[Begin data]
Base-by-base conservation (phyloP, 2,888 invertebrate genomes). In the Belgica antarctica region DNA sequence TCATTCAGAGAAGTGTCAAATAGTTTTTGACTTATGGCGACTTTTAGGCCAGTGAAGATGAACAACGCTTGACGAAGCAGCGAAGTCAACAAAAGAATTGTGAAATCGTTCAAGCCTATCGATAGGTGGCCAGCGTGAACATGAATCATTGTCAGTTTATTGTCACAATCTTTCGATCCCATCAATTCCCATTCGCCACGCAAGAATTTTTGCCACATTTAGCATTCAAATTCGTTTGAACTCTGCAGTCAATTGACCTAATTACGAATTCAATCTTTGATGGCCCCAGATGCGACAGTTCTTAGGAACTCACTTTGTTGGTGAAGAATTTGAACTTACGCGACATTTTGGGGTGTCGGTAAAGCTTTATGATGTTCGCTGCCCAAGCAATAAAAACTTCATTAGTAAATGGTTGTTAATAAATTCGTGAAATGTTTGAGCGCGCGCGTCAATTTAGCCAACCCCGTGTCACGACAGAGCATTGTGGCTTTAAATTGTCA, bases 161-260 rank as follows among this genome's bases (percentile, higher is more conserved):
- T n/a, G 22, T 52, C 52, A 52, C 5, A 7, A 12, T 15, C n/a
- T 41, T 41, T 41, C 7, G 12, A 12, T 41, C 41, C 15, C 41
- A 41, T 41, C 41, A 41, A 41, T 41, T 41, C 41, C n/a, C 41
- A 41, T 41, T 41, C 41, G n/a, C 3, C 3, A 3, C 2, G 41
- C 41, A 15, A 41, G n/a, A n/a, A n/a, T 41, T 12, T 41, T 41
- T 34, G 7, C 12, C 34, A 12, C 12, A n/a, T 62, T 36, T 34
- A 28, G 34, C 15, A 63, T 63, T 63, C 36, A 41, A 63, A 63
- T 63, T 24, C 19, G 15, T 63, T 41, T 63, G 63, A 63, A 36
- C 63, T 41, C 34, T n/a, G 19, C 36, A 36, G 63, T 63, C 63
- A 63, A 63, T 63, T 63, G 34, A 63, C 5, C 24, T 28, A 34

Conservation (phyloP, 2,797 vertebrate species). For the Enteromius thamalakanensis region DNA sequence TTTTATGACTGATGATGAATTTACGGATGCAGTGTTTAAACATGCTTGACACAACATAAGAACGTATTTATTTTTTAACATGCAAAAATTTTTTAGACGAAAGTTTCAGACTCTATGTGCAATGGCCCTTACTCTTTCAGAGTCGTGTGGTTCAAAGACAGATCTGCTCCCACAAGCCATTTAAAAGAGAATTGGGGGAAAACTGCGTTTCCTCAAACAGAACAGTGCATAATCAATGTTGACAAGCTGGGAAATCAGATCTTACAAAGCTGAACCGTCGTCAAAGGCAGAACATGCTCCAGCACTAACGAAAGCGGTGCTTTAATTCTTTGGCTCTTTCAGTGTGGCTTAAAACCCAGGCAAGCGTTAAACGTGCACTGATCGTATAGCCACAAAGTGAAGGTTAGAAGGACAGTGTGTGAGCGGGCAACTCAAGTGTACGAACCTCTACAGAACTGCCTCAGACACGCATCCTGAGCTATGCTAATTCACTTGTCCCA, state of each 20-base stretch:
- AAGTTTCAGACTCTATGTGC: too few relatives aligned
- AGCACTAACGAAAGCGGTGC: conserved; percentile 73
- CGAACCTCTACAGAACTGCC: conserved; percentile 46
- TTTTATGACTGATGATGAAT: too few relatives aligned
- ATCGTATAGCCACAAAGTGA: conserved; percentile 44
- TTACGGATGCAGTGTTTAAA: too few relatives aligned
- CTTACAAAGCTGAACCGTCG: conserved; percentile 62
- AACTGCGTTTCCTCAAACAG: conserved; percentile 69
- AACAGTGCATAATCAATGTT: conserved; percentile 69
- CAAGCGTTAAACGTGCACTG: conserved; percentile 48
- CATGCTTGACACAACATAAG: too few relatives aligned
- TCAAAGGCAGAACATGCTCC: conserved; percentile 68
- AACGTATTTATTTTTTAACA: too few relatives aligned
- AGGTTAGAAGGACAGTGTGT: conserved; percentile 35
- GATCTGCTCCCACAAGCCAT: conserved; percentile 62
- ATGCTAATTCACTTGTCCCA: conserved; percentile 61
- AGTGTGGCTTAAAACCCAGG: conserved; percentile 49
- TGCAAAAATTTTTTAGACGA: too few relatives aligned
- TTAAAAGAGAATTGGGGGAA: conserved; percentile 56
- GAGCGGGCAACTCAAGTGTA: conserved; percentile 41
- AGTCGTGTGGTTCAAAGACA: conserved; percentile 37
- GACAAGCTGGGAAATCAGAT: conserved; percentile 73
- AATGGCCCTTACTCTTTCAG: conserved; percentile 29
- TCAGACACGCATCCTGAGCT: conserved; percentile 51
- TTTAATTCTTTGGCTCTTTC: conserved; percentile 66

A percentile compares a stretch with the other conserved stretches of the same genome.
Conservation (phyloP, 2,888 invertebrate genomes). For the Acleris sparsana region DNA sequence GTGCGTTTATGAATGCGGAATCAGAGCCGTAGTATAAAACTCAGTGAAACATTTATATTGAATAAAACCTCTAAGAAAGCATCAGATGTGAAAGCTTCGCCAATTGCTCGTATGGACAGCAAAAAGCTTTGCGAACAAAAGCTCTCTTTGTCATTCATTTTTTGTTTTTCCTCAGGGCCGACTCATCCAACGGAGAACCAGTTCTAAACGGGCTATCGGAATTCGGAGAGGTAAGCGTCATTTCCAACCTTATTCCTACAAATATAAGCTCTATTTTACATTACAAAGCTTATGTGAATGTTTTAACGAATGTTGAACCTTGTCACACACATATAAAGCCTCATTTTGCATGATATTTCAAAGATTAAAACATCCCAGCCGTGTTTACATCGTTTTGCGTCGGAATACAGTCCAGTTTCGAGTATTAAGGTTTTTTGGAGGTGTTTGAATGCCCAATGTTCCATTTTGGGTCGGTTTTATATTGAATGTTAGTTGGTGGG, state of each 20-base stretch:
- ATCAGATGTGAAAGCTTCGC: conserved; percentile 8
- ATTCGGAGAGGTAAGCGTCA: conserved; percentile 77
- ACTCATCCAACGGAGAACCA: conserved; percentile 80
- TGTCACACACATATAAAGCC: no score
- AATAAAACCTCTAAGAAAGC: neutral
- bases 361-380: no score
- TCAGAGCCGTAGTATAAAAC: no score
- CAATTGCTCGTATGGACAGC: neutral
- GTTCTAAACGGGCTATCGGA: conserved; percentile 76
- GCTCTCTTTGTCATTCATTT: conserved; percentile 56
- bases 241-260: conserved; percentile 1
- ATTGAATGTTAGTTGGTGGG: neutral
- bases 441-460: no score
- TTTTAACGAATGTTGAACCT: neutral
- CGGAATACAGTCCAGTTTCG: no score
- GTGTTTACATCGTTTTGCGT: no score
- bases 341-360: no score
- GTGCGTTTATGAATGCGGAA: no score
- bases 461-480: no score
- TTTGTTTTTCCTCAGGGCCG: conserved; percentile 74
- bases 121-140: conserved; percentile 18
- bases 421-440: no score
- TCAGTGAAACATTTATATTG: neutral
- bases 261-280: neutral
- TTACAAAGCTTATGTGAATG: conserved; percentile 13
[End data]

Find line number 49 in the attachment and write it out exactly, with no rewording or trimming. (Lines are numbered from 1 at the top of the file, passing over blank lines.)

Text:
- GCTCTCTTTGTCATTCATTT: conserved; percentile 56